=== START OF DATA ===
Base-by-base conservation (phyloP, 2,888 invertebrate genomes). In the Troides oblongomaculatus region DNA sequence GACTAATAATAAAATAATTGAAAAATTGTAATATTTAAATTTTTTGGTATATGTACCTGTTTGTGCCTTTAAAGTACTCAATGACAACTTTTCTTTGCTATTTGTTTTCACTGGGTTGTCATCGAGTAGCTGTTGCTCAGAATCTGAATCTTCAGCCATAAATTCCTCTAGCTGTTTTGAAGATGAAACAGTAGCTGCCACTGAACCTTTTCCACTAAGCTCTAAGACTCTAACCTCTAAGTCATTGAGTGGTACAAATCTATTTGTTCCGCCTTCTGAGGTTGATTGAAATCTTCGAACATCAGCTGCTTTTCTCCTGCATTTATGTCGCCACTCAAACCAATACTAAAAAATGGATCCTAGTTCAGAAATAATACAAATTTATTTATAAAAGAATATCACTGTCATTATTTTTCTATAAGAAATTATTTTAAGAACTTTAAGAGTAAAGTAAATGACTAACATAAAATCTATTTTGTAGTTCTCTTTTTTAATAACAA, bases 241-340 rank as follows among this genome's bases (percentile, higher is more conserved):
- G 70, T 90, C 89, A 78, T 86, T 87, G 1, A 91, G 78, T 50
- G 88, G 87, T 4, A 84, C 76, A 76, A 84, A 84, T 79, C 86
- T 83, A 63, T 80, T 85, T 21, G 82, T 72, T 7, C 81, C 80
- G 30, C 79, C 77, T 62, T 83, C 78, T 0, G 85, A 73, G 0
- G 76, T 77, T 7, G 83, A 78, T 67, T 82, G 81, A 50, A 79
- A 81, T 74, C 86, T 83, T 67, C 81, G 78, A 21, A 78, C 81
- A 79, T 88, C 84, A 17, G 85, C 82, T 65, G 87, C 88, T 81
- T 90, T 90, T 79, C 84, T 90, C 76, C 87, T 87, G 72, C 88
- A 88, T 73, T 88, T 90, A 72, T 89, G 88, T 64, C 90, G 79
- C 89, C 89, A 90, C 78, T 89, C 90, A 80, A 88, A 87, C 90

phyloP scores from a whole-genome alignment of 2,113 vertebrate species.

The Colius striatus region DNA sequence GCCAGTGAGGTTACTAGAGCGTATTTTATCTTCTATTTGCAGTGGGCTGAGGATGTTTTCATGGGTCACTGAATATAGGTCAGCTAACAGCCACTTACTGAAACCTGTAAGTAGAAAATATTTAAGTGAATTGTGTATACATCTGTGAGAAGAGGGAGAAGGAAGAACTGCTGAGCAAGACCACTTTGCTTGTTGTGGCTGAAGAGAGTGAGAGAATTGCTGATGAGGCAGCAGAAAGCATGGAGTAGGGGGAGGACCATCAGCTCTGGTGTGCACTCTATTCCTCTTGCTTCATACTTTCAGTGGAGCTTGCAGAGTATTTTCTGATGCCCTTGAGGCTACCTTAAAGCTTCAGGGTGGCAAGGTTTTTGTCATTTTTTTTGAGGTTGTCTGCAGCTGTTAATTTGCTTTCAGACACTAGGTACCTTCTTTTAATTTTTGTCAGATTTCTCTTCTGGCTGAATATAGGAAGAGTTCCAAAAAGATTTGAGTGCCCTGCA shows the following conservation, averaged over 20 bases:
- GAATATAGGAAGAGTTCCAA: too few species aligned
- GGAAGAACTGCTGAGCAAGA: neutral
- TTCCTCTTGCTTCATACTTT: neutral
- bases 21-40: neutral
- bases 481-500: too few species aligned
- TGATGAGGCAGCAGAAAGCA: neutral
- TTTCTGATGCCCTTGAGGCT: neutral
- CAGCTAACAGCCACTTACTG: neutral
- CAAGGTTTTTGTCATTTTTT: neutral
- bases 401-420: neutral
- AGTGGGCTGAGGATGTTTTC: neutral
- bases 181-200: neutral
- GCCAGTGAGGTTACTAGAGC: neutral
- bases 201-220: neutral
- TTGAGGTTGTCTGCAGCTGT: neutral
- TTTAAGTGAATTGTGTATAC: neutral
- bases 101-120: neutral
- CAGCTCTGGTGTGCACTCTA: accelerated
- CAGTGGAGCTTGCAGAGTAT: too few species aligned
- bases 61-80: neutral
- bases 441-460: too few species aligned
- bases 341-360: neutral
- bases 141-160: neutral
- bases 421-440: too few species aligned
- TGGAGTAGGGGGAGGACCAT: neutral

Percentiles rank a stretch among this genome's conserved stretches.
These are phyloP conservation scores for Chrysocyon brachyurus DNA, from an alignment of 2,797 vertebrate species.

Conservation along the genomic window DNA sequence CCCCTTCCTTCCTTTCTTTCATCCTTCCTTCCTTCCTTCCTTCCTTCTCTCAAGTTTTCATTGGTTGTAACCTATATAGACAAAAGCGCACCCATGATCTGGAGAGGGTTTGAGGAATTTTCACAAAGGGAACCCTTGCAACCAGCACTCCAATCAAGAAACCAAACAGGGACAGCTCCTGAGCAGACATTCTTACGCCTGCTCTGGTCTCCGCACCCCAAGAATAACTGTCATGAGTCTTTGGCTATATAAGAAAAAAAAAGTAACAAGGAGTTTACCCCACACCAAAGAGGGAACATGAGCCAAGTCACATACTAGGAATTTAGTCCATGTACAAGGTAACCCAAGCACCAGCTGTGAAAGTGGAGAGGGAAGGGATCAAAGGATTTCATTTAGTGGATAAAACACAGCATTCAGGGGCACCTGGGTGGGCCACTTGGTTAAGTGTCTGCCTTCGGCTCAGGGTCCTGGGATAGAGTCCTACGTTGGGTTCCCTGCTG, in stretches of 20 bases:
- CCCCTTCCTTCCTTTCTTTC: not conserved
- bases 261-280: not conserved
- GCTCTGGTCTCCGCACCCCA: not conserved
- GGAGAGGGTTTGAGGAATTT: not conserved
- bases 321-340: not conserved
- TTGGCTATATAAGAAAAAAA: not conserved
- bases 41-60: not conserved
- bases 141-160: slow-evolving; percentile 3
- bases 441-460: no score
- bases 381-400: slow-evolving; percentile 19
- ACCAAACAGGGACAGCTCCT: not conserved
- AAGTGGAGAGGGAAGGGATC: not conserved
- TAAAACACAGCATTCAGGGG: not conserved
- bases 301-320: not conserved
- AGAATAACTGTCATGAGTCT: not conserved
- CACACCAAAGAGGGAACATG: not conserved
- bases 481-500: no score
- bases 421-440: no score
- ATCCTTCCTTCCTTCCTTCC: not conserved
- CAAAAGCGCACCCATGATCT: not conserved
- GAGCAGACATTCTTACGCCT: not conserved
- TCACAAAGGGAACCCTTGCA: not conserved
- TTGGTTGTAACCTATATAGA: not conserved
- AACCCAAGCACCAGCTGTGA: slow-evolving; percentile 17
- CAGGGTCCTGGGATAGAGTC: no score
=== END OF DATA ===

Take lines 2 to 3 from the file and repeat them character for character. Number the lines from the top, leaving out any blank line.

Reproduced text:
- G 70, T 90, C 89, A 78, T 86, T 87, G 1, A 91, G 78, T 50
- G 88, G 87, T 4, A 84, C 76, A 76, A 84, A 84, T 79, C 86